Russell v. Central Labor Union, 1 F.2d 412 (E.D. Ill. 1924)

U.S. District Court for the Eastern District of Illinois (1905-1978) - 1 F.2d 412 (E.D. Ill. 1924)
October 1, 1924

1 F.2d 412 (1924)

RUSSELL
v.
CENTRAL LABOR UNION et al.

No. 38.

District Court, E. D. Illinois.

October 1, 1924.

Cassels, Potter & Bentley, of Chicago, Ill., and Charles Troup, of Danville, Ill., for plaintiff.

Acton, Acton & Snyder, of Danville, Ill., A. W. Kerr, of Chicago, Ill., and Geo. R. Stone, of Marion, Ill., for defendants.

LINDLEY, District Judge.

This is a suit against six labor unions and certain other defendants to recover damages for an alleged tort. The jurisdiction of this court is dependent upon diversity of citizenship.

In her declaration the plaintiff alleges that she is a citizen of the state of Missouri, that each of the labor unions are voluntary associations, who are citizens of Illinois, and the members of whom are citizens of Illinois, and that they are voluntary organizations of such character as to be suable. These alleged associations have filed separate pleas to the jurisdiction of the court, each alleging that not all of its members are citizens of the state of Illinois, but that in each instance certain members are citizens of states other than Illinois. Two of the pleas aver that the members who are alleged to be nonresidents of Illinois are citizens of the state of Missouri. To each of these pleas the plaintiff has filed a replication averring that each of the said associations is domiciled within the state of Illinois, has its office within the said state, functions therein, and confines its activities entirely to the said state. The replications further allege that the citizenship of the individual members of the associations is immaterial. To each of these replications the defendant associations have interposed a demurrer.

The question thus presented is whether or not a voluntary association, suable in the federal court, under the decision of the Supreme Court of the United States in the case of United Mine Workers of America et al. v. Coronado Coal Co. et al., 259 U.S. 344, 42 Sup. Ct. 570, 66 L. Ed. 975, 27 A. L. R. 762, may be brought into the United States District Court as party defendant upon a showing that it is domiciled and has its place of business within the state, and confines its activities to the said state, independent of the citizenship of its individual members, where the jurisdiction of the court depends solely upon an averment that the plaintiff is a citizen of a state other than that in which the associations are domiciled.

In the case of United Mine Workers of America v. Coronado Coal Co., supra, the Supreme Court distinctly and definitely held that such voluntary organizations are suable in the federal court, evidently reasoning that the entity created voluntarily by the members, in perfecting their organization, and carrying on multiplicitous activities through boards of directors and regularly elected officers, was such, in the light of federal legislation regarding such associations, so distinct and separate from the entities of its individual members that the courts will recognize the same and treat it as a distinct and separate legal entity apart from that of its individual members. Can we go a step further, and say that it follows logically that such a distinct legal entity is a citizen within the meaning of that word as recognized by the Supreme Court of the United States, in its various definitions *413 of that term, in cases involving jurisdiction?

In Lafayette Ins. Co. v. French, 18 How. 404, 405, 15 L. Ed. 451, 452, which was an action brought by citizens of Ohio in the Circuit Court of the United States for the District of Indiana, the declaration described the defendant as the "Lafayette Insurance Company, a citizen of the state of Indiana." The Supreme Court there said:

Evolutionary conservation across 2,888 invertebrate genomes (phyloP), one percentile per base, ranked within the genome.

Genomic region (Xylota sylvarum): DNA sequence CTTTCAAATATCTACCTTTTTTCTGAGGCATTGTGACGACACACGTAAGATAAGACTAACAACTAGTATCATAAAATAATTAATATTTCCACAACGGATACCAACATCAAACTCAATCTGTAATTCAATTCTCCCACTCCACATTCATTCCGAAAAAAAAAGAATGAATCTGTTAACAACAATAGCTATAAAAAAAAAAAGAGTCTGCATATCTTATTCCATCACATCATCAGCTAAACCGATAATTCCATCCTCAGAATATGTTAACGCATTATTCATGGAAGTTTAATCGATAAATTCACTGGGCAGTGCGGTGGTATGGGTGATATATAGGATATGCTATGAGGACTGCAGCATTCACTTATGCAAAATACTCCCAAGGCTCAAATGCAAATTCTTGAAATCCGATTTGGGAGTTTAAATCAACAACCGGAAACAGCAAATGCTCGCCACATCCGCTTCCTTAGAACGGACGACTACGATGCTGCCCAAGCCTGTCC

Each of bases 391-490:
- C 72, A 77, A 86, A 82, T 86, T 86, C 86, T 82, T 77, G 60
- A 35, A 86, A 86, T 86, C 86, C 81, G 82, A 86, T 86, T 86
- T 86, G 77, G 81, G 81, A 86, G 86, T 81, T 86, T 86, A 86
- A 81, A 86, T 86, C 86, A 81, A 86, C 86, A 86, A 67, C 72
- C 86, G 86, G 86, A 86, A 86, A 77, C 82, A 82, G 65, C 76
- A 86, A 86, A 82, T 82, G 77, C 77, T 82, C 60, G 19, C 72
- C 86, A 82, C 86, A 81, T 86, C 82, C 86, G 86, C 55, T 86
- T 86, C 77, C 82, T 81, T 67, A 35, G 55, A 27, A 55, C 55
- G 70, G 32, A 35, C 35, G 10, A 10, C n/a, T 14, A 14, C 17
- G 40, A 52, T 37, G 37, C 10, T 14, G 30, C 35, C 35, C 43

"This averment is not sufficient to show jurisdiction. It does not appear from it that the Lafayette Insurance Company is a corporation, or, if it be such, by the law of what state it was created. The averment that the company is a citizen of the state of Indiana can have no sensible meaning attached to it. This court does not hold that either a voluntary association of persons, or an association into a body politic, created by law, is a citizen of a state within the meaning of the Constitution. And therefore, if the defective averment in the declaration had not been otherwise supplied, the suit must have been dismissed." (The italics are those of this court.)

In the case of Chapman v. Barney, 129 U.S. 677, 9 Sup. Ct. 426, 32 L. Ed. 800, action was brought in the Circuit Court of the United States by the United States Express Company, upon an averment that the said company was a joint-stock company organized under a law of the state of New York and a citizen of that state. The Supreme Court held that these averments were not sufficient to show such diversity of citizenship as would under the Constitution confer jurisdiction upon the Federal Court. The court there said:

"The company may have been organized under the laws of the state of New York, and may be doing business in that state, and yet all the members of it may not be citizens of that state. The record does not show the citizenship of Barney, or of any of the members of the company. They are not shown to be citizens of some state other than Illinois."

In the case of Great Southern Fire Proof Hotel Co. v. Jones, 177 U.S. 449, 20 Sup. Ct. 690, 44 L. Ed. 842, it was held that a limited partnership association created under Pennsylvania laws, although declared by the state statute to be a citizen of the state, and held by the courts of Pennsylvania to have the right to sue, and to be subject to suit, was not to be held a citizen of that state within the meaning of the clause of the federal Constitution which extends the judicial powers of the United States to controversies between citizens of different states, and that the citizenship of the individual members of the association thus created must be alleged in a suit by that association in a federal court, where jurisdiction depends upon diverse citizenship of the parties. The court there said: